Complaints have risen steeply in the past year, reports Financial Services Complaints Limited (FSCL), a Financial Ombudsman Service. Complaints and disputes (cases the service formally investigates) were up by 25% and 37% respectively.
“Complaints about lenders made up the greatest proportion of complaints investigated. The increase in complaints is reflective of the challenges in the wider economic environment. Experience shows that when interest rates and the cost-of-living increase, complaints about loans tend to go up” says financial ombudsman, Susan Taylor.
Ms Taylor says the impact of large weather events, increased awareness of alternate financial dispute resolution services, as well as the hang over from the impact of Covid also contributed to an increase in complaints across the board.
FSCL received 1,349 complaints, up from 1077 in the previous year. Of the 274 cases formally investigated, the largest proportion of complaints were about consumer credit products at 31%, followed by credit cards at 7% and mortgage loans at 6%.
“Access to effective dispute resolution plays a crucial part in maintaining confidence and consumers’ trust in the financial organisations and advisers that they interact with on a regular basis, particularly when times are tough” she explains.
Ms Taylor warned consumers not to be tempted to chase big investment returns when times are tough.
“It can be tempting to look to get-rich-quick schemes when under financial pressure. However, if an investment promises high returns, it likely carries a high level of risk,” explains Ms Taylor, adding that it is important for consumers to ensure an investment product is suitable for them.
In a recent case note, Mei lost over $150,000 when she failed to close some of her trades on a trading platform she was using. Mei’s complaint was about contracts for difference, which are commonly known as CFDs. CFDs allow an investor to speculate on the change in the value of an underlying asset, such as shares.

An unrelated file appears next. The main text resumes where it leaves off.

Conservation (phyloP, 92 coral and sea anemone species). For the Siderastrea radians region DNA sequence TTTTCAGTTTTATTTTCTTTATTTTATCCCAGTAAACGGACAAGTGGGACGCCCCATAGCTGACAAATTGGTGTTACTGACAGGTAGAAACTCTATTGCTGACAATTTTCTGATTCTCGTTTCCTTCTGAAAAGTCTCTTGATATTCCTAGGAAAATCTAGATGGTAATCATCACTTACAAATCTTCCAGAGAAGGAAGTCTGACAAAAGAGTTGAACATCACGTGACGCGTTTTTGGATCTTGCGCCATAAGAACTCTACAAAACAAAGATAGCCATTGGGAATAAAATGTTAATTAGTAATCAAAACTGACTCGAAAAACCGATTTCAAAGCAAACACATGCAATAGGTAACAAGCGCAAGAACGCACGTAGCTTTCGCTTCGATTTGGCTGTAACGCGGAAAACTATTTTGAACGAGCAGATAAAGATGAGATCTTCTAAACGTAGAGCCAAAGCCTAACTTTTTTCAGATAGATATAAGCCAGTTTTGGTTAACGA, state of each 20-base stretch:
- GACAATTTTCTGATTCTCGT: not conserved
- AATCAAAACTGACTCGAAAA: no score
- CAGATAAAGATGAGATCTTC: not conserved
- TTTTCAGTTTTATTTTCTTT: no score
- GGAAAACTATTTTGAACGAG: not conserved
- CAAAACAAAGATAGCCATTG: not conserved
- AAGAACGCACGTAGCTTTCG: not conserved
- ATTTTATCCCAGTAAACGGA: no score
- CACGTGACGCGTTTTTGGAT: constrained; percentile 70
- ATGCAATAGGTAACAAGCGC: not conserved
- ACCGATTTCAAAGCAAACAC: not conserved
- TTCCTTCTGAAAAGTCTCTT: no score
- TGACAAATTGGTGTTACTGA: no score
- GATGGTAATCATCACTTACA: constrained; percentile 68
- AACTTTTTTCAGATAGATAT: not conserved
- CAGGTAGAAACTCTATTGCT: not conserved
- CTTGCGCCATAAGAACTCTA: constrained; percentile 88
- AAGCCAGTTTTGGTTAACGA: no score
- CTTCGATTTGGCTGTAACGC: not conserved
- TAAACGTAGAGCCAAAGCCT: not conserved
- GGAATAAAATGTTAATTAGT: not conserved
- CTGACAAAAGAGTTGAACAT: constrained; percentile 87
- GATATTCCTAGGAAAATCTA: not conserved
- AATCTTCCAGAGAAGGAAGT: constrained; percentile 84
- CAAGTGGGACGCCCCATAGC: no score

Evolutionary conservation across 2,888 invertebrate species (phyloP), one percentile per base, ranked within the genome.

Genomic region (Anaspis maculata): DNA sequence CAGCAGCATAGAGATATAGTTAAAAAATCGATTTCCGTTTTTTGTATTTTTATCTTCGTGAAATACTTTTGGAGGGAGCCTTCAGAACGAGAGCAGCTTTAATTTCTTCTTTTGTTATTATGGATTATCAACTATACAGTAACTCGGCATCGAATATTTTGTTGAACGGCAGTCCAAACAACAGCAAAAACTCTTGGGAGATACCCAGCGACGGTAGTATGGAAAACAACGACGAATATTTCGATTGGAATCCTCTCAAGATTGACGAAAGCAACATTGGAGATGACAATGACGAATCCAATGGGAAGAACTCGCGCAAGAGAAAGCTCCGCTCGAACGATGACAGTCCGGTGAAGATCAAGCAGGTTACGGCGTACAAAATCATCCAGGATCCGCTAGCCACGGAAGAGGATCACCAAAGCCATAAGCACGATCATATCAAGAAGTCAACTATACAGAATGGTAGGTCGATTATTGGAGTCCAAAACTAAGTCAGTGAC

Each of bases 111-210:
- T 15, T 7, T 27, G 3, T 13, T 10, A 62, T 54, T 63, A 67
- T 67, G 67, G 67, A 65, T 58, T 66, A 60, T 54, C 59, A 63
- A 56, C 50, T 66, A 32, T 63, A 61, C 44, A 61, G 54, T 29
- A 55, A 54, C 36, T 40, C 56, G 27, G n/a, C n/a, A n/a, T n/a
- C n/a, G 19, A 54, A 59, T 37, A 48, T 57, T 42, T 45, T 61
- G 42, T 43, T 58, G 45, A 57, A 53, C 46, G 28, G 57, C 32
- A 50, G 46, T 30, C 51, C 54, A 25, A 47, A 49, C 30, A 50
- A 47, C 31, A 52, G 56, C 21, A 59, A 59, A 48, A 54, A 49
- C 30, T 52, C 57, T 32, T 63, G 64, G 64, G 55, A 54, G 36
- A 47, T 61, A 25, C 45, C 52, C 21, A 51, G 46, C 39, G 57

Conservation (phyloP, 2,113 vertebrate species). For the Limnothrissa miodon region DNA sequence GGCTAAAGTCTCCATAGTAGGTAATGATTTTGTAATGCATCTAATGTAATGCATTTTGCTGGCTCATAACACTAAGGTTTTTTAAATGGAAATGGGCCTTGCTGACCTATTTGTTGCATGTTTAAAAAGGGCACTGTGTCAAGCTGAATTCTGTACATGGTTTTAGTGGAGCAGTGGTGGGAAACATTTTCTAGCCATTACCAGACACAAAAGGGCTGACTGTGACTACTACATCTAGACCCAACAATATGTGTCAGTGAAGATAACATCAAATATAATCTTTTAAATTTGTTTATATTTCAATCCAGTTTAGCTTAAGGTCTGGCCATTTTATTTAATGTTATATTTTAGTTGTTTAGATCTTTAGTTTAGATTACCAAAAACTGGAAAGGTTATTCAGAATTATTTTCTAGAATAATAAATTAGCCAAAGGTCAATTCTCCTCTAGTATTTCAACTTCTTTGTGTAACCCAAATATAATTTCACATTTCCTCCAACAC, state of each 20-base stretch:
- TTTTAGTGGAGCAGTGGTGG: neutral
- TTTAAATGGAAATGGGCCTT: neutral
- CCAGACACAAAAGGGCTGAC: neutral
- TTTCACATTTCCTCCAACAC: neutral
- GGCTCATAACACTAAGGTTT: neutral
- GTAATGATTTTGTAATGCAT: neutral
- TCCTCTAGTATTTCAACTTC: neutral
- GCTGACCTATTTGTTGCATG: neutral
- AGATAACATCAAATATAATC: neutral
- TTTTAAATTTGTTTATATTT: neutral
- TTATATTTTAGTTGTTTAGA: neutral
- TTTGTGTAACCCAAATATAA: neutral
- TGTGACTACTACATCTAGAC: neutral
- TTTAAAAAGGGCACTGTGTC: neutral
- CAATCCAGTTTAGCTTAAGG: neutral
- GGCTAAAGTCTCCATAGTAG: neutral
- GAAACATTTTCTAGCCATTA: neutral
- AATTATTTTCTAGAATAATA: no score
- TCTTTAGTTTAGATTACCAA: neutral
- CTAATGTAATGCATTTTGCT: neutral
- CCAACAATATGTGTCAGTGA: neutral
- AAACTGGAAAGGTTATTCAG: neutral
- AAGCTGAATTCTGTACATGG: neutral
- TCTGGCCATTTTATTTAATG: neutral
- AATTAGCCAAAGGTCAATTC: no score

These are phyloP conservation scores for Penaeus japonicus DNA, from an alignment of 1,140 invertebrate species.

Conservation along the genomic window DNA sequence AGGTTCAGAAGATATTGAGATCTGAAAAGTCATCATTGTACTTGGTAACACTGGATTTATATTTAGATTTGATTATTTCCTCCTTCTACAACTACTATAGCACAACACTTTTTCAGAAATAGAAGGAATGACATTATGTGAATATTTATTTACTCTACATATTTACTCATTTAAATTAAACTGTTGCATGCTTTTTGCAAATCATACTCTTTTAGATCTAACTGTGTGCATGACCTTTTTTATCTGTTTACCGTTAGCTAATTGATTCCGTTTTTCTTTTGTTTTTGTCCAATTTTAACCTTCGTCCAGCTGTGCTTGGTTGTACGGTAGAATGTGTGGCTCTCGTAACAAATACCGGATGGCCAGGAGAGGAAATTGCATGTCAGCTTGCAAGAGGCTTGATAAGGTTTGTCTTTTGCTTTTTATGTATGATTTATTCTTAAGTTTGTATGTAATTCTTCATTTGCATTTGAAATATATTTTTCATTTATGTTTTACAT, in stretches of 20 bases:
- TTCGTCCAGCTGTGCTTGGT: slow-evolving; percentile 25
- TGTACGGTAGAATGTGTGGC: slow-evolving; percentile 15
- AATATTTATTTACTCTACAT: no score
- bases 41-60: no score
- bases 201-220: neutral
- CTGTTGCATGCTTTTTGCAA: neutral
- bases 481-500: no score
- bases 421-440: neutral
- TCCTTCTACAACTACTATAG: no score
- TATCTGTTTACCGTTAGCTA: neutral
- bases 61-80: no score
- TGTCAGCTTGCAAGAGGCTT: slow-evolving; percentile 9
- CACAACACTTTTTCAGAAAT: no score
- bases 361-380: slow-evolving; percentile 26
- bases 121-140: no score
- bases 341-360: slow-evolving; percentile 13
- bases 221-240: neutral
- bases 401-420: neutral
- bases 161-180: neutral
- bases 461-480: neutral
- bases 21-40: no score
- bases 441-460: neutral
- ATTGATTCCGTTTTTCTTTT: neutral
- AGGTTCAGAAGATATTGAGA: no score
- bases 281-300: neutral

CFDs are a leveraged product. This means the consumer only has to deposit part of the value of the trade. The remaining part of the trade is leverage. Leverage allows the consumer to magnify their returns, but losses are also magnified. The higher the leverage, the higher the risk to the consumer.
Mei complained that the trading platform had acted negligently and had breached the Financial Markets Conduct Act 2013 (the Act) by not disclosing material information about risk.
The trading platform said they were not liable for Mei’s losses. She was responsible for managing her account, including monitoring market events, and managing her exposure.
The trading platform also said they had disclosed the high risks of trading CFD products, and they did not accept that they had breached the Act.
FSCL did not uphold Mei’s complaint.
“The trading platform had clearly disclosed the risks of trading. This included disclosing that their products were high risk, that losses may exceed the money Mei had deposited, and that trades may be automatically closed if the trading account balance fell below the close-out level,” explains Ms Taylor.
Ms Taylor added that Mei knew, or should have known, from the information the trading platform gave her that CFDs are high risk products and that she may lose more than the funds she had deposited into her account.
“This case highlights the importance of a consumer fully understanding the investment product they are using. It is always advisable to seek independent advice when looking at investment options.”
You can read the case note here.